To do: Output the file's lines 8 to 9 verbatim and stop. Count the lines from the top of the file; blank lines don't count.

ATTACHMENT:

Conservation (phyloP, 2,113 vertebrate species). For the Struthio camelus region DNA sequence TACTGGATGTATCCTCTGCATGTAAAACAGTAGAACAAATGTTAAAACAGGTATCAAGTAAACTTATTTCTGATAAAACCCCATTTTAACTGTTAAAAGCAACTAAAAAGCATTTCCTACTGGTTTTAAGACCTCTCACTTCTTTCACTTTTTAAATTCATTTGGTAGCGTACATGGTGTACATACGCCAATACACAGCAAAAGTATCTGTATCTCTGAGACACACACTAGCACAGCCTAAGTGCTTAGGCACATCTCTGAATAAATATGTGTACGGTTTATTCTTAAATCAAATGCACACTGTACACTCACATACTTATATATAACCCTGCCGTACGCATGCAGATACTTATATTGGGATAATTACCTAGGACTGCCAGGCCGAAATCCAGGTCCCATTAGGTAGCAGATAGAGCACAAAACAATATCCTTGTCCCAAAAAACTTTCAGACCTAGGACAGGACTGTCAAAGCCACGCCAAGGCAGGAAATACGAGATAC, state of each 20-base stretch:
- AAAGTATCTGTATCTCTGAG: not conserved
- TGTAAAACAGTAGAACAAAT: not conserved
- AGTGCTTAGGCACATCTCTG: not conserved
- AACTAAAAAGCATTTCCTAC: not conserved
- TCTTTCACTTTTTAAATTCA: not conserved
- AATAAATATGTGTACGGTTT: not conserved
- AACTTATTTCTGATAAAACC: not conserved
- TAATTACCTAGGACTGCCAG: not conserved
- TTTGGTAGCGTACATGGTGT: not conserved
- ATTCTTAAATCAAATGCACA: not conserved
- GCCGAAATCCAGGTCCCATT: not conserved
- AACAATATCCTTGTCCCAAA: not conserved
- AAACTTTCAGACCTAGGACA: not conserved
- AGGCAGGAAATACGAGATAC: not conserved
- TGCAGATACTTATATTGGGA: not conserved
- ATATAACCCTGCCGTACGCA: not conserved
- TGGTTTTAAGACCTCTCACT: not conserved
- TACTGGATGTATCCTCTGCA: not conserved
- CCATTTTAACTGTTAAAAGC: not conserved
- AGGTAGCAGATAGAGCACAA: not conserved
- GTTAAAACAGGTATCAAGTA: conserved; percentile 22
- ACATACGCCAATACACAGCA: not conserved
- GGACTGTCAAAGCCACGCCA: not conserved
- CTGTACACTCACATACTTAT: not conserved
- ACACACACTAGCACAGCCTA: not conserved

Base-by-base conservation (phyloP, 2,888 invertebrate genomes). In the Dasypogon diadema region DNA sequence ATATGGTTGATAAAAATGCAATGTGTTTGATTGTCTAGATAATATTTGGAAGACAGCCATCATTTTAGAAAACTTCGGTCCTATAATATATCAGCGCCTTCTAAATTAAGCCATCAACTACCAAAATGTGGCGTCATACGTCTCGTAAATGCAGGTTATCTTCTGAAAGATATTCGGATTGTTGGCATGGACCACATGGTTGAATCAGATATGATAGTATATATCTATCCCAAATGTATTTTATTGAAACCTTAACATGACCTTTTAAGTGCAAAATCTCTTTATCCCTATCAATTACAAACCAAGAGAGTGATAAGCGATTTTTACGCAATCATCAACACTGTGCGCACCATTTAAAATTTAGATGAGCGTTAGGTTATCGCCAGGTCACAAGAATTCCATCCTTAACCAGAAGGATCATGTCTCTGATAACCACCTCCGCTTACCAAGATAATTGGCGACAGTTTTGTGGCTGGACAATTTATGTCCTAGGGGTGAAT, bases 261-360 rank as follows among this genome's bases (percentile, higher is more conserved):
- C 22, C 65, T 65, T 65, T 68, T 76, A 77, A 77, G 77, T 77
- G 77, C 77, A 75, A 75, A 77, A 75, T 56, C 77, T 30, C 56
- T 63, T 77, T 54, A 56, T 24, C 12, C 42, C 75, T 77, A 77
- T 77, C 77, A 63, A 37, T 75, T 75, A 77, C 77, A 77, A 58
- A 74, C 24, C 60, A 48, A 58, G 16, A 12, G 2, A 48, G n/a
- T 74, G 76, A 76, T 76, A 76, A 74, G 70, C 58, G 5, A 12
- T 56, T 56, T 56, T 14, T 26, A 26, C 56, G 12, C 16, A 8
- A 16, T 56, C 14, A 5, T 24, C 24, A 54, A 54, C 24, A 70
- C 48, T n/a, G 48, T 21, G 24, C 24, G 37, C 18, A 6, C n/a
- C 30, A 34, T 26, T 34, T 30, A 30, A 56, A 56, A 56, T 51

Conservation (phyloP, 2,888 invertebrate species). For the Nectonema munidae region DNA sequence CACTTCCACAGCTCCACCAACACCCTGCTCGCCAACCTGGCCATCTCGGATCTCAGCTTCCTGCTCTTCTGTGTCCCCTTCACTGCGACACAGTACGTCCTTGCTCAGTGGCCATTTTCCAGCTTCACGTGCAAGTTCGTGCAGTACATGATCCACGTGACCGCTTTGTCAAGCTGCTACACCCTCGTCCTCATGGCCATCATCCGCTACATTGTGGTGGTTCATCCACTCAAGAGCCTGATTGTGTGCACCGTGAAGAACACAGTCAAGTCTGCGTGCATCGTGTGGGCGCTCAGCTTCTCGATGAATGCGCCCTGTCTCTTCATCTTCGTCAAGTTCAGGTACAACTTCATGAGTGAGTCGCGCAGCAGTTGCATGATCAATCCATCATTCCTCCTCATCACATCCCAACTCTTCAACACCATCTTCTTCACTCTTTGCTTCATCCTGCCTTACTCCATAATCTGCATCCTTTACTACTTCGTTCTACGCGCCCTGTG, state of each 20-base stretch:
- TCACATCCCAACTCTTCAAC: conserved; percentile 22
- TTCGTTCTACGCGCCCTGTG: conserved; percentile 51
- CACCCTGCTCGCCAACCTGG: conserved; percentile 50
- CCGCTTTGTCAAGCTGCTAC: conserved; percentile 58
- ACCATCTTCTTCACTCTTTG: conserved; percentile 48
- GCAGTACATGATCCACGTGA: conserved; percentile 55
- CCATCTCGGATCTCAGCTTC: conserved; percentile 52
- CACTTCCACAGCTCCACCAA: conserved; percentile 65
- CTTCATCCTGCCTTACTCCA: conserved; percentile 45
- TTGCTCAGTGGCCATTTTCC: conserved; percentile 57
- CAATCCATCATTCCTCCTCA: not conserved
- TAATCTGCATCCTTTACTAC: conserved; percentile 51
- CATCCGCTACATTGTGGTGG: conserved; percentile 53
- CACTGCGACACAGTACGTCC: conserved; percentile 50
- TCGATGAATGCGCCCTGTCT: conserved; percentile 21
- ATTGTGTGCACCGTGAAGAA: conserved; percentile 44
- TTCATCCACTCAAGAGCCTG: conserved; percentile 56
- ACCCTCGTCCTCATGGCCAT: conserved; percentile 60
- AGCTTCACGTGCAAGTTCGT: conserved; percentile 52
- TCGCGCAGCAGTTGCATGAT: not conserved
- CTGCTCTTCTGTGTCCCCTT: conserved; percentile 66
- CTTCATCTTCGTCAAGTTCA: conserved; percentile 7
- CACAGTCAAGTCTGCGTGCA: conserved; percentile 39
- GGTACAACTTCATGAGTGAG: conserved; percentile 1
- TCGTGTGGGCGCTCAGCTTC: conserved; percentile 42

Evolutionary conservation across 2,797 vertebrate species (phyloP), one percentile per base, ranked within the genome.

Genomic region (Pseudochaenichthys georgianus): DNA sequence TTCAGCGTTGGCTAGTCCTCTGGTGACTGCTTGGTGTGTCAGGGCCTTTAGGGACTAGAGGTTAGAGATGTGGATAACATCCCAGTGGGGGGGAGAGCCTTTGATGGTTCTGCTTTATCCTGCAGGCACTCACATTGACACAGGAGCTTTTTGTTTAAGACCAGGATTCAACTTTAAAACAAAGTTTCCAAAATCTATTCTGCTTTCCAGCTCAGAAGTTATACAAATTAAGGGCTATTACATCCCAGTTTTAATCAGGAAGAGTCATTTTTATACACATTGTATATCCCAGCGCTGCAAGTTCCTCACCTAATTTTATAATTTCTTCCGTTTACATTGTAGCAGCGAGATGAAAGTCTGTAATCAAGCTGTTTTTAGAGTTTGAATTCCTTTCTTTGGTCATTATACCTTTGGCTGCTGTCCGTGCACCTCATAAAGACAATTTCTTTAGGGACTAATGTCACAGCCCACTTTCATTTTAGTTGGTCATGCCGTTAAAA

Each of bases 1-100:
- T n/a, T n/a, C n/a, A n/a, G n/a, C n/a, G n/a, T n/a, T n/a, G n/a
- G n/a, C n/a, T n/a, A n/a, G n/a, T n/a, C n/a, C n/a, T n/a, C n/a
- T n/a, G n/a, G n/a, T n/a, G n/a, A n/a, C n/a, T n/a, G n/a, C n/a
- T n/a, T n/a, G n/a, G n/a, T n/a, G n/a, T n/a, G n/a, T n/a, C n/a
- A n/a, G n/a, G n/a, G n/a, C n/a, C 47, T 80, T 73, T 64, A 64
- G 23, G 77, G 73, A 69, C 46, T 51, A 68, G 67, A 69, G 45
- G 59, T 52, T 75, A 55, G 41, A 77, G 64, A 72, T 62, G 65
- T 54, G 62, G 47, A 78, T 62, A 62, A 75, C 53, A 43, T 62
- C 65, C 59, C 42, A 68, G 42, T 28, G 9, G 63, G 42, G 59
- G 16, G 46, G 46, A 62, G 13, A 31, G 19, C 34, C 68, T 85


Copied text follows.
- AACTTATTTCTGATAAAACC: not conserved
- TAATTACCTAGGACTGCCAG: not conserved